What happens to my credit score when I pay off all my debt?
This question came up in the Our Debt Freedom Family Facebook group recently, and I know a lot of people have the same question when getting out of debt.
So in this article we’re going to be answering the following question:
“How does being debt free affect your credit? We’ll be paying off our debt soon. When we do, we’ll keep our credit cards open, but what will my credit score look like when all the other loans are closed?”
A similar question was asked last year about how your score is affected when you close out one of your old credit cards. I wrote an article in response, and in that article, I went into great detail about how your credit score is calculated and how closing out the card affects your score.
To summarize, the most commonly used credit score is calculated using software created by the Fair Isaac Corporation, also known as FICO. Your FICO® score is determined and weighted by the following five factors:
- Payment history — approximately 35%
- Amounts owed — approximately 30%
- Length of credit history — approximately 15%
- New credit — approximately 10%
- Types of credit in use — approximately 10%
However, if you leave your cards open and use them once in awhile and keep them paid off, your credit score is likely to be very high.
In fact, I recently interviewed Christine Odle who paid off $500,000 worth of debt (house and everything) since 2009. She said that she has one credit card that she pays off several times each month, and her score is over 800.
[bctt tweet=”What happens to my credit score when I pay off all my debt?” username=”MonicaRLouie”]
My husband and I also have one credit card that we use and pay off each month (in addition to our mortgage) and our credit scores are over 800, as well. We’ve definitely seen our credit scores increase as our debt total has decreased over the past few years.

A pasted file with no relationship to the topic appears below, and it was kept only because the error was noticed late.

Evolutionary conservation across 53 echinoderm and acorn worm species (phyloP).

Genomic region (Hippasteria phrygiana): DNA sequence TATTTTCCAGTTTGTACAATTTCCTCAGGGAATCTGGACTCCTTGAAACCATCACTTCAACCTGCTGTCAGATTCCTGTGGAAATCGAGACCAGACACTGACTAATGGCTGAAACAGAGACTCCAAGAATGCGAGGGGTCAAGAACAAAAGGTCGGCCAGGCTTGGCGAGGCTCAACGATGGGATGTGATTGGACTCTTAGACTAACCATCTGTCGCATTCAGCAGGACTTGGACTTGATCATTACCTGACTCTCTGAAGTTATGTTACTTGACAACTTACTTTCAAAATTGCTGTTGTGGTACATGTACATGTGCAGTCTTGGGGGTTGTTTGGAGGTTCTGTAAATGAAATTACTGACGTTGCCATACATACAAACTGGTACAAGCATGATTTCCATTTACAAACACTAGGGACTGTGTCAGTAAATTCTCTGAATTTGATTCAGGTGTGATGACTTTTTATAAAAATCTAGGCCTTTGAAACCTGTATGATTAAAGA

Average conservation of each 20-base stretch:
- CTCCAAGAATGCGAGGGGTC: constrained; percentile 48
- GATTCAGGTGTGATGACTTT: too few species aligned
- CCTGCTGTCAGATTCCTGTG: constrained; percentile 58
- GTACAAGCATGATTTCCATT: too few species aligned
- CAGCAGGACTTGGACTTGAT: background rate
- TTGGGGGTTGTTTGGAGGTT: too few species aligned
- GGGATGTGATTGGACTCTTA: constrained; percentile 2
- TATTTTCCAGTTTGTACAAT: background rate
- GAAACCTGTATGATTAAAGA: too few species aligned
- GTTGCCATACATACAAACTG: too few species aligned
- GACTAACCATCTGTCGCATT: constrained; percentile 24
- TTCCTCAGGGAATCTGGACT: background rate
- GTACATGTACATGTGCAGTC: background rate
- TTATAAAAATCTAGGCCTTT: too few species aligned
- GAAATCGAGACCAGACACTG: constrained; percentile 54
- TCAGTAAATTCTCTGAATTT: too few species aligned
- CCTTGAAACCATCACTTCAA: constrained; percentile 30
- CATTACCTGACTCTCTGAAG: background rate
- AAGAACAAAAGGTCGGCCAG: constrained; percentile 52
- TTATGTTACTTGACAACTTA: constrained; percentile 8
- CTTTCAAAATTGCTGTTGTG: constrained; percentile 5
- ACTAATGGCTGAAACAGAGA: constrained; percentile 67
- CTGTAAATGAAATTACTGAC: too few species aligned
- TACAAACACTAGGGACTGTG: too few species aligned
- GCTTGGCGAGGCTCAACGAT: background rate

My question to anyone else concerned about their credit score is this —
Once you’ve paid everything off, do you plan to use credit again in the future? If not, then it probably won’t have much affect on your life. But if you do, it might be worth using a credit card and paying it off every month to keep that good payment history on your record.
Don’t Pay To Check Your Credit!!!
You used to need to pay to check your credit score. Don’t do that!! Instead, get your credit score for free. Here are four completely free ways to check your credit score.
Annual Credit Report. Federal law says the three credit reporting bureaus must provide customers with a free credit report once per year. Just go to www.annualcreditreport.com and sign up.
Credit Karma. Credit Karma will give you your credit score for free. It also allows you to access data in your credit report for free at any time, you can check your payment history, balances and credit inquires letting you keep an eye on your credit. Sign up here.
Chase’s Credit Journey. Chase will not only provide you access to your credit score, but also gives you a set of great tools to improve your credit score. It is 100% free to sign up.
Lexis Nexis. Another way to get a free credit report is to get your Lexis Nexis file. The report will have personal information gathered from public records and third party sources. You can get a copy of what information about you they have on file by sending in an application with your ID.
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